Mindfulness: What Is It, What Are the Benefits, Where to Begin

Vincent Minichiello, MD
Vincent Minichiello, MD

COVID-19 Special Series Stress, fear, and anxiety are common responses to the uncertainty during the COVID-19 pandemic. However, with the regular practice of mindfulness, the meditative process of bringing your attention to your body in the present moment, has been seen to help calm the worry. Our guest joins us to discuss using mindfulness methods to maintain and mange an overall wellbeing. Guest: Vincent Minichiello, MD, University of Wisconsin School of Medicine and Public Health

Episode Topics:

  • How do you define mindfulness? 2:55
  • How does mindfulness affect our body? 5:15
  • Is it common to feel muscle relaxation while practicing mindfulness? 8:24
  • What are mindfulness-based interventions? 9:54  
  • Can mindfulness be health focused? 13:36
  • Where do you see mindfulness fitting into healthcare, especially during the pandemic? 14:01
  • How can mindfulness be useful during the COVID-19 pandemic? 16:11
  • Can mindfulness be beneficial for individuals with cognitive impairments and caregivers? 18:21
  • Where should you begin with a mindfulness practice? 20:20
  • How helpful are online or phone apps for mindfulness practices? 22:50
  • What are you doing to maintain your wellbeing during the COVID-19 pandemic? 25:18

Show Notes: For listeners local to Madison, the UW Health Mindfulness Program offers in-person classes. They have also expanded to online classes due to the pandemic. Another great resource is The Center for Healthy Minds at the University of Wisconsin–Madison. Apps our guest recommends are Mindfulness CoachCalmBuddhify and Headspace. A good starter book is Wherever You Go, There You Are by Jon Kabat-Zinn. All of the important issues happening right now cannot be fully covered, so we strongly encourage you to go to trusted sources for specific information, such as the U.S. Centers for Disease Control and Prevention, your state and local health department websites, and the Alzheimer's Association. You can also find resources on our website, and that of the Wisconsin Alzheimer's Institute. For other interesting and important stories on the COVID-19 pandemic, I would recommend my colleague at UW Health Jonathan Kohler, MD, MA, of the Surgery Sett podcast who has a special series called The Frontlines of COVID.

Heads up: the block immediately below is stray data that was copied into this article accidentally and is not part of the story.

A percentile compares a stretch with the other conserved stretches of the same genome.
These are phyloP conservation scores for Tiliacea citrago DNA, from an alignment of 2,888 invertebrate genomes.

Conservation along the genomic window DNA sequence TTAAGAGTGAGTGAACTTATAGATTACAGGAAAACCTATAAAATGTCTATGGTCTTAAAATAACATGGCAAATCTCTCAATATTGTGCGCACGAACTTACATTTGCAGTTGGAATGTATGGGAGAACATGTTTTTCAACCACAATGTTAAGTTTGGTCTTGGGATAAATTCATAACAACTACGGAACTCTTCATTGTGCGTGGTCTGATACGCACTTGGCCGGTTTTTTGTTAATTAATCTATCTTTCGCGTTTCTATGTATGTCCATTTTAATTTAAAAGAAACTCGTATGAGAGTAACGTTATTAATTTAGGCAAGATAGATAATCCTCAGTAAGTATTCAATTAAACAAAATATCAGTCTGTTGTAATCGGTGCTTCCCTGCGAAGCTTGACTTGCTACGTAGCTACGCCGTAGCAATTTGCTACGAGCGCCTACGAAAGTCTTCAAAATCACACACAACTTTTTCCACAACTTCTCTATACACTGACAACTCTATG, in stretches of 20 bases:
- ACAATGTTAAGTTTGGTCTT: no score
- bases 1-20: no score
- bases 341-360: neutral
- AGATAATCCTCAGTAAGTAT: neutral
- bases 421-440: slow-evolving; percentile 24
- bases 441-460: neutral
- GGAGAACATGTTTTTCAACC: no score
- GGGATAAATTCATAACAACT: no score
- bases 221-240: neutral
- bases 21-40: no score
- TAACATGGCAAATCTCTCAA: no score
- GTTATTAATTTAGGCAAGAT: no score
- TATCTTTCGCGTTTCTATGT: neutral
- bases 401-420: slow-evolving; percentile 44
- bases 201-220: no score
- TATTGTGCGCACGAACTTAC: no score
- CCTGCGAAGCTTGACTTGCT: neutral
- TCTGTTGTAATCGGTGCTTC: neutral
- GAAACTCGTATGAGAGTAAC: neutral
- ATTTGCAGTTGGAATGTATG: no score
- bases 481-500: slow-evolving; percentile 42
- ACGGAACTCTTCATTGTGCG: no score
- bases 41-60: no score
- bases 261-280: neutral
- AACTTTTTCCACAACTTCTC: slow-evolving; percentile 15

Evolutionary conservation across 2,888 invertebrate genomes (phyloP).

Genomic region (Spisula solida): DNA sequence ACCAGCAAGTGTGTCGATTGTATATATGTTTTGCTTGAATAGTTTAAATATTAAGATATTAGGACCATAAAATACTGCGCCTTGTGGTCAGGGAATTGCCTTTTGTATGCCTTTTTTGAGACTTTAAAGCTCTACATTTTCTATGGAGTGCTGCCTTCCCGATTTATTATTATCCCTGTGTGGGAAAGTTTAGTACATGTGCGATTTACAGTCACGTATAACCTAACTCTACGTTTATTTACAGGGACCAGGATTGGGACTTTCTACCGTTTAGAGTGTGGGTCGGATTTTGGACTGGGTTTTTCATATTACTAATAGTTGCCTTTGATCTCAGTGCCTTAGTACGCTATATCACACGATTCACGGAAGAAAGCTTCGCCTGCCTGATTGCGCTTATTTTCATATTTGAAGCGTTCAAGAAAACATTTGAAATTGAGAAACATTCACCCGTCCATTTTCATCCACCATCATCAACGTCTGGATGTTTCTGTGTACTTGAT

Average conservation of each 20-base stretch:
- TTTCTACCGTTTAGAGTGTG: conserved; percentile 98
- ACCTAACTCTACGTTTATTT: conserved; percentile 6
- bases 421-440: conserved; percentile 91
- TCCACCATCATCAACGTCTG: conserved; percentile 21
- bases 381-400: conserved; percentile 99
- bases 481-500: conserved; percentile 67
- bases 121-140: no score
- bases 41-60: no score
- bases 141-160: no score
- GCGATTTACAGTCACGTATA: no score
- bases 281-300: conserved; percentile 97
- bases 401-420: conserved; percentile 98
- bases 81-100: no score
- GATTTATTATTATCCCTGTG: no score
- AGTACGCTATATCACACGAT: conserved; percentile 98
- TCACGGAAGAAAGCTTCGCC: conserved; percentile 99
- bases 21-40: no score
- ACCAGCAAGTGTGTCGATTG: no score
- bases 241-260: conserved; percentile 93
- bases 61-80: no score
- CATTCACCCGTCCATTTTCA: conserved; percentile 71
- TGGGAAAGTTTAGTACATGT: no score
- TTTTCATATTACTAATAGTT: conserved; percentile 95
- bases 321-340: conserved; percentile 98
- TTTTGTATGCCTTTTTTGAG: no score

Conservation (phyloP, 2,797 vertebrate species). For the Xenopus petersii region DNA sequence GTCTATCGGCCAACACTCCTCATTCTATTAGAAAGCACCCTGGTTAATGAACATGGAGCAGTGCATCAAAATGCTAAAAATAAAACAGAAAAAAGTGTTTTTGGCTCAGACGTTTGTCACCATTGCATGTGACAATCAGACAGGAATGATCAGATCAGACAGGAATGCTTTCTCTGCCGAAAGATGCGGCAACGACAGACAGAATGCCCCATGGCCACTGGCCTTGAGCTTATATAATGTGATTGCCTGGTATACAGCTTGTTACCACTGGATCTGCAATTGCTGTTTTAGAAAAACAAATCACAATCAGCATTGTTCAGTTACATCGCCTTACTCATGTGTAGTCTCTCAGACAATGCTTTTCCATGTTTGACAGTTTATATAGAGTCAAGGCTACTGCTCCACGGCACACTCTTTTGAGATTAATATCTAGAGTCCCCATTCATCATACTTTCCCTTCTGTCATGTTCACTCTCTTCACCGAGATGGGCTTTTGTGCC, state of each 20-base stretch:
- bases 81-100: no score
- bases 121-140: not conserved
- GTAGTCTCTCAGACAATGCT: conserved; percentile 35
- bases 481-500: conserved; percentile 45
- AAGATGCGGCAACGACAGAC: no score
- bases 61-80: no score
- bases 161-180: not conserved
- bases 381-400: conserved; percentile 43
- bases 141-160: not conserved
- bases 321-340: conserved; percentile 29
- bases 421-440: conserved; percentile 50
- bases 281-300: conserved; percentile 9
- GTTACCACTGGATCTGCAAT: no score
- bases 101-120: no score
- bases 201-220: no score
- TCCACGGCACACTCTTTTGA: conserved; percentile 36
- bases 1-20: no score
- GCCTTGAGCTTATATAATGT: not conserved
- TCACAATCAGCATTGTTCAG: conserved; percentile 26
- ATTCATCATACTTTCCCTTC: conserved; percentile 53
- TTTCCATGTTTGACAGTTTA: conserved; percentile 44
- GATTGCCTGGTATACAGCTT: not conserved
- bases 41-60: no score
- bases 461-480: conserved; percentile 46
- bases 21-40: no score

Dr. Nathaniel Chin: Hello, Dementia Matters podcast listeners. Thank you for returning to the podcast during this COVID-19 pandemic. I know you have a lot on your mind and despite being at home, I know life is not easy. It's an understatement to say we are living in an extraordinary time. For whatever you want to call this ongoing experience, it is asking extraordinary things of us. Life doesn't just stop because of it, which is why this podcast continues. I want to pivot here on dementia matters and address important issues, affecting those with cognitive impairment and those without, during this COVID-19 coronavirus pandemic. I cannot cover all the issues, and frankly, shouldn't. I encourage you to go to trusted sources for specific information. Such as the U S centers for disease control and prevention, your state and local health department websites, and the Alzheimer's association. You can also find resources on our website at adrc.wisc.edu, and that of the Wisconsin Alzheimer's institute @waidotwisc.edu. For other interesting and important stories on the COVID-19 pandemic, I would recommend my colleague at UW-Health, Dr. Jonathan Kohler of the Surgery Sett podcast, who has a special series called The frontlines of COVID. We will include these links to all these resources in our show notes. For those of you affected by Alzheimer's disease or any cause of cognitive impairment, you know better than anyone, that it takes a community to care for those affected, and to work on the front lines of treatment, prevention, and cure. What we face with COVID-19 is no different. We all are needed in this fight. And I thank you for whatever it is that you're doing. Take care and be safe.

My guest today on Dementia Matters is Dr. Vincent Minichiello. Dr. Vincent is a board certified family physician and assistant professor within the University of Wisconsin-Madison Department of Family Medicine and Community Health. He completed both a family medicine residency and an academic integrative health fellowship in Madison, Wisconsin. He has completed training in medical acupuncture and mindfulness teacher training. Dr. Vincent's research has focused on developing, facilitating and evaluating mindfulness training programs for resident physicians. Welcome Dr. Vincent to Dementia Matters.

Dr. Vincent Minichiello: Thank you, Dr. Chin, It's a pleasure to be here with you.